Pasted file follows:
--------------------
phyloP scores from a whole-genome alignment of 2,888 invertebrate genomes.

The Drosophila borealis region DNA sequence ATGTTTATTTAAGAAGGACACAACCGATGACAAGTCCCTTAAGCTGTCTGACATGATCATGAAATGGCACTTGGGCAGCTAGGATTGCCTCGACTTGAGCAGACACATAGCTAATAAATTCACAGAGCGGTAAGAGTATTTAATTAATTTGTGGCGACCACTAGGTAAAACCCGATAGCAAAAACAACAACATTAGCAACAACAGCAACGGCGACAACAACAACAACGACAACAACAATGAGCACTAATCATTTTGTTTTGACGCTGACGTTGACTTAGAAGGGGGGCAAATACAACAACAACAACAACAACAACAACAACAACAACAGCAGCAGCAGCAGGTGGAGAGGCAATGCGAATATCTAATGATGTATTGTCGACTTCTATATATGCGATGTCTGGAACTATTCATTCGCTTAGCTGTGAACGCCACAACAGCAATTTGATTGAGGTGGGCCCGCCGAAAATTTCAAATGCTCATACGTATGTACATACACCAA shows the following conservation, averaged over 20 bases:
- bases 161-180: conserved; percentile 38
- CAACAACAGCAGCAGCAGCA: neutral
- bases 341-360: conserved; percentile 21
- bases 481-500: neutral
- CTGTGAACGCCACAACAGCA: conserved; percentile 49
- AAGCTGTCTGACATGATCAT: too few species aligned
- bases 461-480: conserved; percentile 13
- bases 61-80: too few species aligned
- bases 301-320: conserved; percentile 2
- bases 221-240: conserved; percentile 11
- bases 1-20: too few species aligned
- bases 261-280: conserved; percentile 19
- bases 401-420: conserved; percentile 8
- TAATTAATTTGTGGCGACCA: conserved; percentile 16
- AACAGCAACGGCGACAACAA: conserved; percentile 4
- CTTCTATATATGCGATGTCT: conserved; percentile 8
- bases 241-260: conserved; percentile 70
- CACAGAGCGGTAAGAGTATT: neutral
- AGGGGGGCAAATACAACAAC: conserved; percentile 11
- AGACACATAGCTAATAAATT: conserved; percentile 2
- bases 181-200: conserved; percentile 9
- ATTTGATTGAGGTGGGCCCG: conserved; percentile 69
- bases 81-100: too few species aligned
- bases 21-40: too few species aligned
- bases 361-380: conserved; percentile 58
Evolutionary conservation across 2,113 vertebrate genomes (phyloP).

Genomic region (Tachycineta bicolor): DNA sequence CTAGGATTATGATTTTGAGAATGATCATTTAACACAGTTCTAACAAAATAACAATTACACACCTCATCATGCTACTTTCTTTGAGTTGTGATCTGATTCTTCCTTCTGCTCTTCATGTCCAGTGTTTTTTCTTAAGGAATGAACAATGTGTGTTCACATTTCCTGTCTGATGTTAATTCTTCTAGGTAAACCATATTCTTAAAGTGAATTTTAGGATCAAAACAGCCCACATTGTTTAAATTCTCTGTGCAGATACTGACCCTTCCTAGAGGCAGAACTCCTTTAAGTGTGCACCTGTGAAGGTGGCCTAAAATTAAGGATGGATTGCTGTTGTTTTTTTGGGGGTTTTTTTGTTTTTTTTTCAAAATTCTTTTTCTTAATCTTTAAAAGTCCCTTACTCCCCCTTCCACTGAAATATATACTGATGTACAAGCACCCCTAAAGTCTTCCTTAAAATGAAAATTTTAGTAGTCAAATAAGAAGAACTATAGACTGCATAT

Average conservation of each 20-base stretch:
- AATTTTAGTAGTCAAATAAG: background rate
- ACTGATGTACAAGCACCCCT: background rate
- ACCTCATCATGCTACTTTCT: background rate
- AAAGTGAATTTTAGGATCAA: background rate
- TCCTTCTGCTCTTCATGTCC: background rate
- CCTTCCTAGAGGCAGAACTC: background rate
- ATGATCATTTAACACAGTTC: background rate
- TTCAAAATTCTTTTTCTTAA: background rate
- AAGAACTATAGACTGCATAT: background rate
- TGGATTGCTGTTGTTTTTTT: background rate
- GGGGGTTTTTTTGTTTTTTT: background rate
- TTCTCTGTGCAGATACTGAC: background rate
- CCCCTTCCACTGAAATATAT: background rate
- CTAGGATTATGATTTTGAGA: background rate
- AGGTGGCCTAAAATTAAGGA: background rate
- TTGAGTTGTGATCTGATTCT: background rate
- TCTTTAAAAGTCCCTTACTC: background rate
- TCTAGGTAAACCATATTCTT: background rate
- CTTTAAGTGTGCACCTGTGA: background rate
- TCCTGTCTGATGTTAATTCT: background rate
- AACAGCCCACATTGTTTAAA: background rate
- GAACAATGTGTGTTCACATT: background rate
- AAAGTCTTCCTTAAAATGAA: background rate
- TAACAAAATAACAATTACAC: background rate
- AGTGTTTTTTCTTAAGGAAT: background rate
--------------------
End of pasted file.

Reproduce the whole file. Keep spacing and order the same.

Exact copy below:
phyloP scores from a whole-genome alignment of 2,888 invertebrate genomes.

The Drosophila borealis region DNA sequence ATGTTTATTTAAGAAGGACACAACCGATGACAAGTCCCTTAAGCTGTCTGACATGATCATGAAATGGCACTTGGGCAGCTAGGATTGCCTCGACTTGAGCAGACACATAGCTAATAAATTCACAGAGCGGTAAGAGTATTTAATTAATTTGTGGCGACCACTAGGTAAAACCCGATAGCAAAAACAACAACATTAGCAACAACAGCAACGGCGACAACAACAACAACGACAACAACAATGAGCACTAATCATTTTGTTTTGACGCTGACGTTGACTTAGAAGGGGGGCAAATACAACAACAACAACAACAACAACAACAACAACAACAGCAGCAGCAGCAGGTGGAGAGGCAATGCGAATATCTAATGATGTATTGTCGACTTCTATATATGCGATGTCTGGAACTATTCATTCGCTTAGCTGTGAACGCCACAACAGCAATTTGATTGAGGTGGGCCCGCCGAAAATTTCAAATGCTCATACGTATGTACATACACCAA shows the following conservation, averaged over 20 bases:
- bases 161-180: conserved; percentile 38
- CAACAACAGCAGCAGCAGCA: neutral
- bases 341-360: conserved; percentile 21
- bases 481-500: neutral
- CTGTGAACGCCACAACAGCA: conserved; percentile 49
- AAGCTGTCTGACATGATCAT: too few species aligned
- bases 461-480: conserved; percentile 13
- bases 61-80: too few species aligned
- bases 301-320: conserved; percentile 2
- bases 221-240: conserved; percentile 11
- bases 1-20: too few species aligned
- bases 261-280: conserved; percentile 19
- bases 401-420: conserved; percentile 8
- TAATTAATTTGTGGCGACCA: conserved; percentile 16
- AACAGCAACGGCGACAACAA: conserved; percentile 4
- CTTCTATATATGCGATGTCT: conserved; percentile 8
- bases 241-260: conserved; percentile 70
- CACAGAGCGGTAAGAGTATT: neutral
- AGGGGGGCAAATACAACAAC: conserved; percentile 11
- AGACACATAGCTAATAAATT: conserved; percentile 2
- bases 181-200: conserved; percentile 9
- ATTTGATTGAGGTGGGCCCG: conserved; percentile 69
- bases 81-100: too few species aligned
- bases 21-40: too few species aligned
- bases 361-380: conserved; percentile 58
Evolutionary conservation across 2,113 vertebrate genomes (phyloP).

Genomic region (Tachycineta bicolor): DNA sequence CTAGGATTATGATTTTGAGAATGATCATTTAACACAGTTCTAACAAAATAACAATTACACACCTCATCATGCTACTTTCTTTGAGTTGTGATCTGATTCTTCCTTCTGCTCTTCATGTCCAGTGTTTTTTCTTAAGGAATGAACAATGTGTGTTCACATTTCCTGTCTGATGTTAATTCTTCTAGGTAAACCATATTCTTAAAGTGAATTTTAGGATCAAAACAGCCCACATTGTTTAAATTCTCTGTGCAGATACTGACCCTTCCTAGAGGCAGAACTCCTTTAAGTGTGCACCTGTGAAGGTGGCCTAAAATTAAGGATGGATTGCTGTTGTTTTTTTGGGGGTTTTTTTGTTTTTTTTTCAAAATTCTTTTTCTTAATCTTTAAAAGTCCCTTACTCCCCCTTCCACTGAAATATATACTGATGTACAAGCACCCCTAAAGTCTTCCTTAAAATGAAAATTTTAGTAGTCAAATAAGAAGAACTATAGACTGCATAT

Average conservation of each 20-base stretch:
- AATTTTAGTAGTCAAATAAG: background rate
- ACTGATGTACAAGCACCCCT: background rate
- ACCTCATCATGCTACTTTCT: background rate
- AAAGTGAATTTTAGGATCAA: background rate
- TCCTTCTGCTCTTCATGTCC: background rate
- CCTTCCTAGAGGCAGAACTC: background rate
- ATGATCATTTAACACAGTTC: background rate
- TTCAAAATTCTTTTTCTTAA: background rate
- AAGAACTATAGACTGCATAT: background rate
- TGGATTGCTGTTGTTTTTTT: background rate
- GGGGGTTTTTTTGTTTTTTT: background rate
- TTCTCTGTGCAGATACTGAC: background rate
- CCCCTTCCACTGAAATATAT: background rate
- CTAGGATTATGATTTTGAGA: background rate
- AGGTGGCCTAAAATTAAGGA: background rate
- TTGAGTTGTGATCTGATTCT: background rate
- TCTTTAAAAGTCCCTTACTC: background rate
- TCTAGGTAAACCATATTCTT: background rate
- CTTTAAGTGTGCACCTGTGA: background rate
- TCCTGTCTGATGTTAATTCT: background rate
- AACAGCCCACATTGTTTAAA: background rate
- GAACAATGTGTGTTCACATT: background rate
- AAAGTCTTCCTTAAAATGAA: background rate
- TAACAAAATAACAATTACAC: background rate
- AGTGTTTTTTCTTAAGGAAT: background rate